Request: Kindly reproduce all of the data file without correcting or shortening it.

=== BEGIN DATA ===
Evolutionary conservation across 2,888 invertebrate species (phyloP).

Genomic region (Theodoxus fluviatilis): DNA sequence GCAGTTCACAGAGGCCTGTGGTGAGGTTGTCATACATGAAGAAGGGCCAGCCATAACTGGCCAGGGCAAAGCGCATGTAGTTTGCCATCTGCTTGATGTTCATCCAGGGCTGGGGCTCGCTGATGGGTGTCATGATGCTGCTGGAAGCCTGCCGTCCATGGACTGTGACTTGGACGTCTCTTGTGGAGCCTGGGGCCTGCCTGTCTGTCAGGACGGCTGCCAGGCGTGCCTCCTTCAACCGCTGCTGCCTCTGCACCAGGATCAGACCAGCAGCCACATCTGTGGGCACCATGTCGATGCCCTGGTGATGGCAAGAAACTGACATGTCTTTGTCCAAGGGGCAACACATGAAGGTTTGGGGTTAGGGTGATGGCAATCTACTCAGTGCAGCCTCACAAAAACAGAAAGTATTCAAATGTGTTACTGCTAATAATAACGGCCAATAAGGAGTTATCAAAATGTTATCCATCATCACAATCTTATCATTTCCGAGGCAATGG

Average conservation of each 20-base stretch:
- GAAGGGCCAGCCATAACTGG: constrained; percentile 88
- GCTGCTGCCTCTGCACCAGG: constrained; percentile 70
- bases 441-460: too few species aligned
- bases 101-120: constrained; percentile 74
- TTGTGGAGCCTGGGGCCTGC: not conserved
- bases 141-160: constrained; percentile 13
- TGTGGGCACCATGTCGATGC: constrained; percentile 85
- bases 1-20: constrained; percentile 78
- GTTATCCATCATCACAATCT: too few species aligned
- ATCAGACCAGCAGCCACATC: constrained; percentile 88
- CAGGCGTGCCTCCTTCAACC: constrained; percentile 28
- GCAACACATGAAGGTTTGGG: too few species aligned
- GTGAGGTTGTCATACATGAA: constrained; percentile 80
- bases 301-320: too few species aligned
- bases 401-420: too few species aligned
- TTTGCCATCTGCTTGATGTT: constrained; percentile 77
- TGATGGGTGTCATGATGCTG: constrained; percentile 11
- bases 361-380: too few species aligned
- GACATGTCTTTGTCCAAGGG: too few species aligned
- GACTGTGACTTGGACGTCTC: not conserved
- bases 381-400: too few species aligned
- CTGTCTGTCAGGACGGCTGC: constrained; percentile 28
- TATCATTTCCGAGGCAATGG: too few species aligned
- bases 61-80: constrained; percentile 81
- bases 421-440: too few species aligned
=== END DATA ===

Evolutionary conservation across 2,888 invertebrate species (phyloP).

Genomic region (Theodoxus fluviatilis): DNA sequence GCAGTTCACAGAGGCCTGTGGTGAGGTTGTCATACATGAAGAAGGGCCAGCCATAACTGGCCAGGGCAAAGCGCATGTAGTTTGCCATCTGCTTGATGTTCATCCAGGGCTGGGGCTCGCTGATGGGTGTCATGATGCTGCTGGAAGCCTGCCGTCCATGGACTGTGACTTGGACGTCTCTTGTGGAGCCTGGGGCCTGCCTGTCTGTCAGGACGGCTGCCAGGCGTGCCTCCTTCAACCGCTGCTGCCTCTGCACCAGGATCAGACCAGCAGCCACATCTGTGGGCACCATGTCGATGCCCTGGTGATGGCAAGAAACTGACATGTCTTTGTCCAAGGGGCAACACATGAAGGTTTGGGGTTAGGGTGATGGCAATCTACTCAGTGCAGCCTCACAAAAACAGAAAGTATTCAAATGTGTTACTGCTAATAATAACGGCCAATAAGGAGTTATCAAAATGTTATCCATCATCACAATCTTATCATTTCCGAGGCAATGG

Average conservation of each 20-base stretch:
- GAAGGGCCAGCCATAACTGG: constrained; percentile 88
- GCTGCTGCCTCTGCACCAGG: constrained; percentile 70
- bases 441-460: too few species aligned
- bases 101-120: constrained; percentile 74
- TTGTGGAGCCTGGGGCCTGC: not conserved
- bases 141-160: constrained; percentile 13
- TGTGGGCACCATGTCGATGC: constrained; percentile 85
- bases 1-20: constrained; percentile 78
- GTTATCCATCATCACAATCT: too few species aligned
- ATCAGACCAGCAGCCACATC: constrained; percentile 88
- CAGGCGTGCCTCCTTCAACC: constrained; percentile 28
- GCAACACATGAAGGTTTGGG: too few species aligned
- GTGAGGTTGTCATACATGAA: constrained; percentile 80
- bases 301-320: too few species aligned
- bases 401-420: too few species aligned
- TTTGCCATCTGCTTGATGTT: constrained; percentile 77
- TGATGGGTGTCATGATGCTG: constrained; percentile 11
- bases 361-380: too few species aligned
- GACATGTCTTTGTCCAAGGG: too few species aligned
- GACTGTGACTTGGACGTCTC: not conserved
- bases 381-400: too few species aligned
- CTGTCTGTCAGGACGGCTGC: constrained; percentile 28
- TATCATTTCCGAGGCAATGG: too few species aligned
- bases 61-80: constrained; percentile 81
- bases 421-440: too few species aligned